Gold is an ageless precious metal that has an emotional, financial and cultural value, not just in India, but globally. The metal finds its application in jewellery, technology, and by central banks as well as investors, which leads to the formation of various sectors within the gold market. These sectors rise to prominence at different points in the global economic cycle.
The gold market therefore, is extremely diverse and growing. However, the supply of gold has changed very little over time; increasing by hardly 1.6% annually, over the past 20 years. This diversity in demand and limited/scarce supply forms the basis of gold’s mighty quality as a ‘store-of-value’. The chances of gold, losing its entire value are almost non-existent. This makes it one of the most secured investment options. Apart from this, Gold is highly liquid; it carries no counterparty risk, acts as a diversifier and helps to mitigate losses in times of market turmoil. Also, it acts as an inflation hedge and carries no currency risk. Due to all these qualities, Gold is considered as a safe-haven investment option.
Returns on gold in comparison to other asset classes, over various time periods.
Gold Prices During Pandemic -
Gold has been on a generally positive trend since 2018, but the onset of COVID-19 Pandemic has brought Gold under the spotlight, as one of the best-performing assets, with the price rallying by approximately 17% in the first half of 2020 followed by an additional 10% in July. It hit an all-time high on August 7, 2020, when the price stood at $2072.50 per 28g (globally) and ₹56,200 per 10g (India). However, later, prices have shown a correction from the August 7 high in response to the improvement in the global risk sentiment.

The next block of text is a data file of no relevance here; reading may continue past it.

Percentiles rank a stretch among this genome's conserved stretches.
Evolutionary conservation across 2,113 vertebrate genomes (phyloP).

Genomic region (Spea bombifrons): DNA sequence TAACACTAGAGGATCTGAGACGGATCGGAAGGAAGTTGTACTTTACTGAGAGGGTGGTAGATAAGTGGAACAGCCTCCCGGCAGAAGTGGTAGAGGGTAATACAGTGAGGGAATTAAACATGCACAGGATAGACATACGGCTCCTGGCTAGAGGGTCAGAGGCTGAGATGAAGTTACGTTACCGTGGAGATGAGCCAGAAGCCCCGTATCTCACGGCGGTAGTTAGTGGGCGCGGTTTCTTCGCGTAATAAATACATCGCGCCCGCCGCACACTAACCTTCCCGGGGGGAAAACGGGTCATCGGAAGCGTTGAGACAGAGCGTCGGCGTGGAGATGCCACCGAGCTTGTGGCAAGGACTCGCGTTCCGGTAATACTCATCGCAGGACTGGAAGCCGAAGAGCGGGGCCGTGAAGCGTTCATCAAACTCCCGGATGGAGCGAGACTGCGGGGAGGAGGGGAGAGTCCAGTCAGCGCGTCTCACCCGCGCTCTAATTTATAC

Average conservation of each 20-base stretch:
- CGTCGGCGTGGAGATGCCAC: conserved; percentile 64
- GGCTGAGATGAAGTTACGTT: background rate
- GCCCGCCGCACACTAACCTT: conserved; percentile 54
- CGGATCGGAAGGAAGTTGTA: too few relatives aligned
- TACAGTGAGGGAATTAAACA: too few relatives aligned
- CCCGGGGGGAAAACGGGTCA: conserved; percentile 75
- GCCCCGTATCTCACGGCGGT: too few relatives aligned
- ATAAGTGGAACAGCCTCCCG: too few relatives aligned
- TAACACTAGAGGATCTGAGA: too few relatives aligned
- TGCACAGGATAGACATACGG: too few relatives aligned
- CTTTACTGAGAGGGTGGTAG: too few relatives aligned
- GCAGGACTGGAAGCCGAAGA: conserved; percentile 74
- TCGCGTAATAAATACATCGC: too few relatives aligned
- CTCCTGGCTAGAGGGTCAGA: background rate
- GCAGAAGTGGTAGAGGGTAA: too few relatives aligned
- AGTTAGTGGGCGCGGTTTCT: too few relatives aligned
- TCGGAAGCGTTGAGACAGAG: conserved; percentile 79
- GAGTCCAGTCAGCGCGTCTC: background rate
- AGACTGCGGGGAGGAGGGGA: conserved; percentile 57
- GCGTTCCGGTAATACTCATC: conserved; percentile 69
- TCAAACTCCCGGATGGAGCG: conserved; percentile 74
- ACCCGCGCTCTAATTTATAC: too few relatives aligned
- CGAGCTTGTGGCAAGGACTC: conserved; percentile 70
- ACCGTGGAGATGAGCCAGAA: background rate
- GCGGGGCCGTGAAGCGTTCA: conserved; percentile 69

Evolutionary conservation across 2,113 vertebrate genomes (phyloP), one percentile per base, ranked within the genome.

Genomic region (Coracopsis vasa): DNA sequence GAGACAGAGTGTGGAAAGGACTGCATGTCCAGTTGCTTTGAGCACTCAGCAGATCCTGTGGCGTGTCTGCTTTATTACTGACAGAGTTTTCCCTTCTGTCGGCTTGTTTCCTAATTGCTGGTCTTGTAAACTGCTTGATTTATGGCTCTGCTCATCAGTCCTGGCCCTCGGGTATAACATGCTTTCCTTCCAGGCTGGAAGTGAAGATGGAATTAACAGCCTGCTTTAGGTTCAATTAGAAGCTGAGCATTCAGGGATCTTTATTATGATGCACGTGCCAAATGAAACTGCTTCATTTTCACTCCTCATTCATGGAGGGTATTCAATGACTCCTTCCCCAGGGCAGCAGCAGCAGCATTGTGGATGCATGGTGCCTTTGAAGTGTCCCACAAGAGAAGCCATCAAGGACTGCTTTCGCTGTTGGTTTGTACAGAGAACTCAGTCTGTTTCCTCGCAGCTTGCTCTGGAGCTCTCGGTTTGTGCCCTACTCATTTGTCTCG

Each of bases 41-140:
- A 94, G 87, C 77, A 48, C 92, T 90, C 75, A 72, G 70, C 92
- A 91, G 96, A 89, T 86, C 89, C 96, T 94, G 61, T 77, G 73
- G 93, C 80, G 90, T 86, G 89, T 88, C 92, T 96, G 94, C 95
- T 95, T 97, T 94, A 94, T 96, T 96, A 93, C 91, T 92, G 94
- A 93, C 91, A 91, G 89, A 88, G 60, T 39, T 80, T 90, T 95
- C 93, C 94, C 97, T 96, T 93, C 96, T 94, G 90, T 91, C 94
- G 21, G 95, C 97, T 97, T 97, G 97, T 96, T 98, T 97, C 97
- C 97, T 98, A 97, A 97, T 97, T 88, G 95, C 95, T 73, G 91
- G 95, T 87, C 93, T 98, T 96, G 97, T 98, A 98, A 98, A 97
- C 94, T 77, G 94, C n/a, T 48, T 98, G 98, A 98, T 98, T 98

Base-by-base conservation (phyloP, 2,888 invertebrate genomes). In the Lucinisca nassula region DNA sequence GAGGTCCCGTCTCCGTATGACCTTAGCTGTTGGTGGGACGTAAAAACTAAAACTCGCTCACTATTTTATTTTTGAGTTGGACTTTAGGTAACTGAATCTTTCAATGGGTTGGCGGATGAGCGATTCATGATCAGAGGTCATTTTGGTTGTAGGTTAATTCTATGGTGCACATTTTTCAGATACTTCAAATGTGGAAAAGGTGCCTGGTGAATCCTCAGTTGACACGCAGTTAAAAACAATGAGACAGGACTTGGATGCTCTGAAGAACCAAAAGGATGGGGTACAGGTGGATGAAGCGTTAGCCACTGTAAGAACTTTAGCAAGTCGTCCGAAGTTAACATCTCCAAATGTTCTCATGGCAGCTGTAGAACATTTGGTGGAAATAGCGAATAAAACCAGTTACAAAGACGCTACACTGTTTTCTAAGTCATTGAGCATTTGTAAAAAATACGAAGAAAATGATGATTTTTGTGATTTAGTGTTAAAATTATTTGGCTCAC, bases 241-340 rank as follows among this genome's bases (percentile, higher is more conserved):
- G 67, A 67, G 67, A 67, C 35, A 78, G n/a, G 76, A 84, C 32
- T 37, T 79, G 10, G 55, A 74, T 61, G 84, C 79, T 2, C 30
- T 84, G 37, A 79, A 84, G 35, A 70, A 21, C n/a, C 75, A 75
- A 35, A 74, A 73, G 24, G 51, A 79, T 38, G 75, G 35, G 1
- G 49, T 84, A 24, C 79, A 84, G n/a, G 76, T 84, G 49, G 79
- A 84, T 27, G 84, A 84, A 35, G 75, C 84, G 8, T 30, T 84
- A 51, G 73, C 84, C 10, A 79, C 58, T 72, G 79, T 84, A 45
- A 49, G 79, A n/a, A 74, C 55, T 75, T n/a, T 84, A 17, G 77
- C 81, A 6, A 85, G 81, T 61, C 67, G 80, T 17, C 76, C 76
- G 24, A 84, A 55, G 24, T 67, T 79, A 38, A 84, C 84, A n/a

Gold prices in the month of August (per 10g)
Interestingly, the demand for gold jewellery, in the period between April-June 2020, was down 70% (from 213.2 tonnes last year to 63.7 tonnes) and the demand for gold bars and coins was down 32%. Even though sales were drastically low, the price of gold has skyrocketed over the same period.
As per classic economics, the price of a commodity falls, if the sales decline; i.e. if the demand falls, the price too falls. But our yellow metal has defied the classic economic principles during these difficult times, and investors are not even surprised. This is because gold, for ages, has been the most reliable safe-haven investment. Although the demand for physical gold slumped due to the pandemic, the investment demand for gold increased manifold, during the same period. Data from the World Gold Council showed that the investment demand for gold stood at 583 tonnes during April-June, this year, which is almost double from the same time, last year (when it was 295t). Thus, we can say that the investment demand for gold, in the form of gold ETFs and other similar products, has driven the rally in gold prices, during the pandemic.
The demand for ‘Gold ETFs & similar products’ has soared in the first half of 2020
Another important factor that has pillared the rally of gold prices is the efforts being taken globally, to revive the down-turning economy. Several Central Banks, across the globe, are purchasing gold and pumping financial stimulus by means of lowering interest rates or printing currency notes, leading to increased flow of money within the economy. The direct consequence of printing more money is devaluation of the particular currency. This is the exact reason why investors have lately lost confidence in dollar index trading (which is at a two year low). Therefore, in their quest to protect their capital, investors have turned to gold, leading to a sudden spurt in gold prices. Devaluation of the dollar has also lead to inflation, which in fact, supports the rally in gold prices.